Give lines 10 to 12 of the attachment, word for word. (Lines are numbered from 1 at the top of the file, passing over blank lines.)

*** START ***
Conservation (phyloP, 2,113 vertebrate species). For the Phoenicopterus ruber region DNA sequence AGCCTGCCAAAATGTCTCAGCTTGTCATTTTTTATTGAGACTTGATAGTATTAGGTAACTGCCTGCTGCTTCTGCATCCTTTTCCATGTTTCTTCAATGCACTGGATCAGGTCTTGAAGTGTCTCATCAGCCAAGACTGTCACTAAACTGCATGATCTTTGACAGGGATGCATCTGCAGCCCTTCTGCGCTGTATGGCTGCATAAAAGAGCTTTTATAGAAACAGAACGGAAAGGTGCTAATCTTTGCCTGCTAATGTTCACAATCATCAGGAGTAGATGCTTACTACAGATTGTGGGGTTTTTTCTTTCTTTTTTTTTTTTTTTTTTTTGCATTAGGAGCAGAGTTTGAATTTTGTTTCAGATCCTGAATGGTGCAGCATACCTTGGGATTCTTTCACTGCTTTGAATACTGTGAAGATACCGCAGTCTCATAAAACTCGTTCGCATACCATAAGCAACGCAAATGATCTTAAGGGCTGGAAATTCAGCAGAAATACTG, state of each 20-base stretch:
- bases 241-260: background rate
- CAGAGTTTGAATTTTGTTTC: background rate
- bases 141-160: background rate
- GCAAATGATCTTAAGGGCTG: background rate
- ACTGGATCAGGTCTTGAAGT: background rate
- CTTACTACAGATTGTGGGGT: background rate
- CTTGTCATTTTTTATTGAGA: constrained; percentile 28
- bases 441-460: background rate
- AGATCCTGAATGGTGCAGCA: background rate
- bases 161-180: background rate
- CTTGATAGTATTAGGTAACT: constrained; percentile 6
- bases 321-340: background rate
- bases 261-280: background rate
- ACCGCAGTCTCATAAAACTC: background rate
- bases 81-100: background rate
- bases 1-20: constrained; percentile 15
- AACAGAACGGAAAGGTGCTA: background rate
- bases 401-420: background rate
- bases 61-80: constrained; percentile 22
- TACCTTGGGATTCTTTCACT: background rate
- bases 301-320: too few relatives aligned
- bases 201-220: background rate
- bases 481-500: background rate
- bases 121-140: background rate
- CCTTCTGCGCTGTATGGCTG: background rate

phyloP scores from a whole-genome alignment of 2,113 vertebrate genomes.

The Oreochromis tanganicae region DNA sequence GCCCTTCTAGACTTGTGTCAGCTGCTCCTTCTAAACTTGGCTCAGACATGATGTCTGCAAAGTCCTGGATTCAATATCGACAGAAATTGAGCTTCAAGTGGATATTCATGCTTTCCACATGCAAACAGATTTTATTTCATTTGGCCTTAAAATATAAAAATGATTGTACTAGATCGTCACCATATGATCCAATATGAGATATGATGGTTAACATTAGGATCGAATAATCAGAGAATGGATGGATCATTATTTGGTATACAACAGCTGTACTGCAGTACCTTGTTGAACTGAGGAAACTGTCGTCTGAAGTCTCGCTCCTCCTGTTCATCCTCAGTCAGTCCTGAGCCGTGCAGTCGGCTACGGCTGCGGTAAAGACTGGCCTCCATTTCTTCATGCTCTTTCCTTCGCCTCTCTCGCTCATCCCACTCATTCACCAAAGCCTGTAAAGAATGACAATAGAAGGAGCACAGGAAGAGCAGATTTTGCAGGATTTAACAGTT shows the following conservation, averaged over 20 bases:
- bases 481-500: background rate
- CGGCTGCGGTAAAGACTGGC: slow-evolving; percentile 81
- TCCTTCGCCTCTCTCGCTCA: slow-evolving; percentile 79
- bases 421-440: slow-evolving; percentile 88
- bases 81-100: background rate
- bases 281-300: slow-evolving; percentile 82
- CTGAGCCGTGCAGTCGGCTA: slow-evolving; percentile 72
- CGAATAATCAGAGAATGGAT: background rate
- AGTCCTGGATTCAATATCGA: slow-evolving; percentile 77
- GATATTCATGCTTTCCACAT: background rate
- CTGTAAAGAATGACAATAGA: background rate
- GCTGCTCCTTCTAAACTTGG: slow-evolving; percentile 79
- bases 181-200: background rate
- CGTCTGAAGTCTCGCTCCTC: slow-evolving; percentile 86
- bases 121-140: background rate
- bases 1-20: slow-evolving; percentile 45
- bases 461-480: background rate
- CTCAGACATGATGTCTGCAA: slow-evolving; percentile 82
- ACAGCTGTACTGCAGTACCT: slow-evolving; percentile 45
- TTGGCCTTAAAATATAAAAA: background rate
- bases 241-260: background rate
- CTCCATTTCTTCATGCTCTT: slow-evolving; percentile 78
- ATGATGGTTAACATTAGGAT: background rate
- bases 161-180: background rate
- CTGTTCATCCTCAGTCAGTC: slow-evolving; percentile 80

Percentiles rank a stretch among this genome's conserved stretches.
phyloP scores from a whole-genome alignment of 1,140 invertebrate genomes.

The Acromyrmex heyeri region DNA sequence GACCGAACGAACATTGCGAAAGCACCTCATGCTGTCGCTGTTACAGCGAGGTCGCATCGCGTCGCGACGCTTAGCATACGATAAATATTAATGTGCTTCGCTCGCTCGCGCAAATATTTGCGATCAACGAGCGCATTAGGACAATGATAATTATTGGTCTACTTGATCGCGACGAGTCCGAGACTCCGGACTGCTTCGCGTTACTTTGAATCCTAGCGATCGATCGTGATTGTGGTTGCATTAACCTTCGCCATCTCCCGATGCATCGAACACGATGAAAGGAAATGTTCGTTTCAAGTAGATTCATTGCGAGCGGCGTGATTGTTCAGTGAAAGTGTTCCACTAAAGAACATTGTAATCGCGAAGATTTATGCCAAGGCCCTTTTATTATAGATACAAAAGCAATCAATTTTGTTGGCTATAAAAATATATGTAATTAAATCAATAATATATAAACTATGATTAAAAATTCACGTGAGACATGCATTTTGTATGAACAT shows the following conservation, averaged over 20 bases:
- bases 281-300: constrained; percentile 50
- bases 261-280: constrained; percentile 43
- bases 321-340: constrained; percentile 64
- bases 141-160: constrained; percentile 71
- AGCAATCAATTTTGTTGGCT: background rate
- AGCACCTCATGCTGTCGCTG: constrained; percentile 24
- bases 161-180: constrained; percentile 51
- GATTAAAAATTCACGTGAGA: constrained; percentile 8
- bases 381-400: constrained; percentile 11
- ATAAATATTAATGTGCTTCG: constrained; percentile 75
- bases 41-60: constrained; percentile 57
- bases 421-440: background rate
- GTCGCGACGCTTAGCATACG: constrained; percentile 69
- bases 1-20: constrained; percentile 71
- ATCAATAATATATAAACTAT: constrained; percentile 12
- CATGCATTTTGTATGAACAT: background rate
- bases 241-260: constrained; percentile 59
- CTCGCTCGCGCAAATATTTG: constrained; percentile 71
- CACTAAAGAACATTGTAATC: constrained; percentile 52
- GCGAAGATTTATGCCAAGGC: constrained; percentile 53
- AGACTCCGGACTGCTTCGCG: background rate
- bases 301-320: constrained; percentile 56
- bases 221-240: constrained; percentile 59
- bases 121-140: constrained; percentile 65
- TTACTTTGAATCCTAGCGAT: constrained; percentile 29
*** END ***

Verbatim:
- AGATCCTGAATGGTGCAGCA: background rate
- bases 161-180: background rate
- CTTGATAGTATTAGGTAACT: constrained; percentile 6